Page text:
But, I don’t bring this up solely to make fun of Cold Warriors. When assessing the progress of public education in this country, we essentially must compare it to two benchmarks: (i) where we are now compared to where we were then, (ii) and where we are now in comparison to where other countries are right now.
With those questions as our guide, A Nation at Risk is useful. With hindsight we can put older fears into context and guage how far, if at all, we come.
So, I give you what the United States government considered the state of education to be in 1983:
Indicators of Educational Risk
International comparisons of student achievement, completed a decade ago, reveal that on 19 academic tests American students were never first or second and, in comparison with other industrialized nations, were last seven times.
Some 23 million American adults are functionally illiterate by the simplest tests of everyday reading, writing, and comprehension.
About 13 percent of all 17-year-olds in the United States can be considered functionally illiterate. Functional illiteracy among minority youth may run as high as 40 percent.
Average achievement of high school students on most standardized tests is now lower than 26 years ago when Sputnik was launched.
The College Board’s Scholastic Aptitude Tests (SAT) demonstrate a virtually unbroken decline from 1963 to 1980. Average verbal scores fell over 50 points and average mathematics scores dropped nearly 40 points.
Both the number and proportion of students demonstrating superior achievement on the SATs (i.e., those with scores of 650 or higher) have also dramatically declined.
Many 17-year-olds do not possess the “higher order” intellectual skills we should expect of them. Nearly 40 percent cannot draw inferences from written material; only one-fifth can write a persuasive essay; and only one-third can solve a mathematics problem requiring several steps.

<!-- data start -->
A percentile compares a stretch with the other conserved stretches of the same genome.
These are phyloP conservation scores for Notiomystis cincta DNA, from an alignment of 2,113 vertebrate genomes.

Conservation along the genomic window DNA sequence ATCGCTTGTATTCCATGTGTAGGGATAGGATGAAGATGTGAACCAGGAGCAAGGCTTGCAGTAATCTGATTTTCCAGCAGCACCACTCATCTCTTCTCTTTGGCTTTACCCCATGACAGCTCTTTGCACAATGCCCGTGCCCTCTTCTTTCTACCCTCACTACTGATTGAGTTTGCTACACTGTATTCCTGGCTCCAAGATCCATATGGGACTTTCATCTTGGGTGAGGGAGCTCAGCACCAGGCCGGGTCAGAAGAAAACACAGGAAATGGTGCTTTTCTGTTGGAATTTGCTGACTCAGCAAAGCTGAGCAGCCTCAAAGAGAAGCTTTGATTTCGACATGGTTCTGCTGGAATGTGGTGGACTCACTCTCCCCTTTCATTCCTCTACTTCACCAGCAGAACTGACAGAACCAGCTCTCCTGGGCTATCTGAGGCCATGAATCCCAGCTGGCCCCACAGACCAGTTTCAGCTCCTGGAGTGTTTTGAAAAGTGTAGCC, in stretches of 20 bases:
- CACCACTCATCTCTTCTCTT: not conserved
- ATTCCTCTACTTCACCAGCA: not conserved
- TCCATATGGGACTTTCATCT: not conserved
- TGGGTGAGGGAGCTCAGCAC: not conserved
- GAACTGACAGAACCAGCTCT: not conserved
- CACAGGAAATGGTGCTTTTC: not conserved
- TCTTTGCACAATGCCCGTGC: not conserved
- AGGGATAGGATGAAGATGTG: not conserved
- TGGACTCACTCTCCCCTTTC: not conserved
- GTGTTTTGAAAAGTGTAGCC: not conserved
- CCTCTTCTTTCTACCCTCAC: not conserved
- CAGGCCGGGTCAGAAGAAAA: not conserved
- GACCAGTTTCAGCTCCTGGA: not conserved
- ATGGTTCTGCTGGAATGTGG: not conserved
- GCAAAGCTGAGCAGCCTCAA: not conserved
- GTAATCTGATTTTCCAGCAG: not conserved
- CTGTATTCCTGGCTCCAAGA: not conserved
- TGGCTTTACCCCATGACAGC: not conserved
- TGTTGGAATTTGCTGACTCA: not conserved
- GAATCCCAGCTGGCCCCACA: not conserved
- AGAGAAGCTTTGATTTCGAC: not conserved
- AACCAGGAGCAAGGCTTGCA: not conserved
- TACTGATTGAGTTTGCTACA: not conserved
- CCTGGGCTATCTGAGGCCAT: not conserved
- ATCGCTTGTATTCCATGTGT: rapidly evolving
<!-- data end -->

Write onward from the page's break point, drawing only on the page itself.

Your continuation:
There was a steady decline in science achievement scores of U.S. 17-year-olds as measured by national assessments of science in 1969, 1973, and 1977.
Between 1975 and 1980, remedial mathematics courses in public 4-year colleges increased by 72 percent and now constitute one-quarter of all mathematics courses taught in those institutions.
Average tested achievement of students graduating from college is also lower.
Business and military leaders complain that they are required to spend millions of dollars on costly remedial education and training programs in such basic skills as reading, writing, spelling, and computation. The Department of the Navy, for example, reported to the Commission that one-quarter of its recent recruits cannot read at the ninth grade level, the minimum needed simply to understand written safety instructions. Without remedial work they cannot even begin, much less complete, the sophisticated training essential in much of the modern military.
A Nation at Risk also came to the following conclusions.
Because of our concern about the curriculum, the Commission examined patterns of courses high school students took in 1964-69 compared with course patterns in 1976-81. On the basis of these analyses we conclude: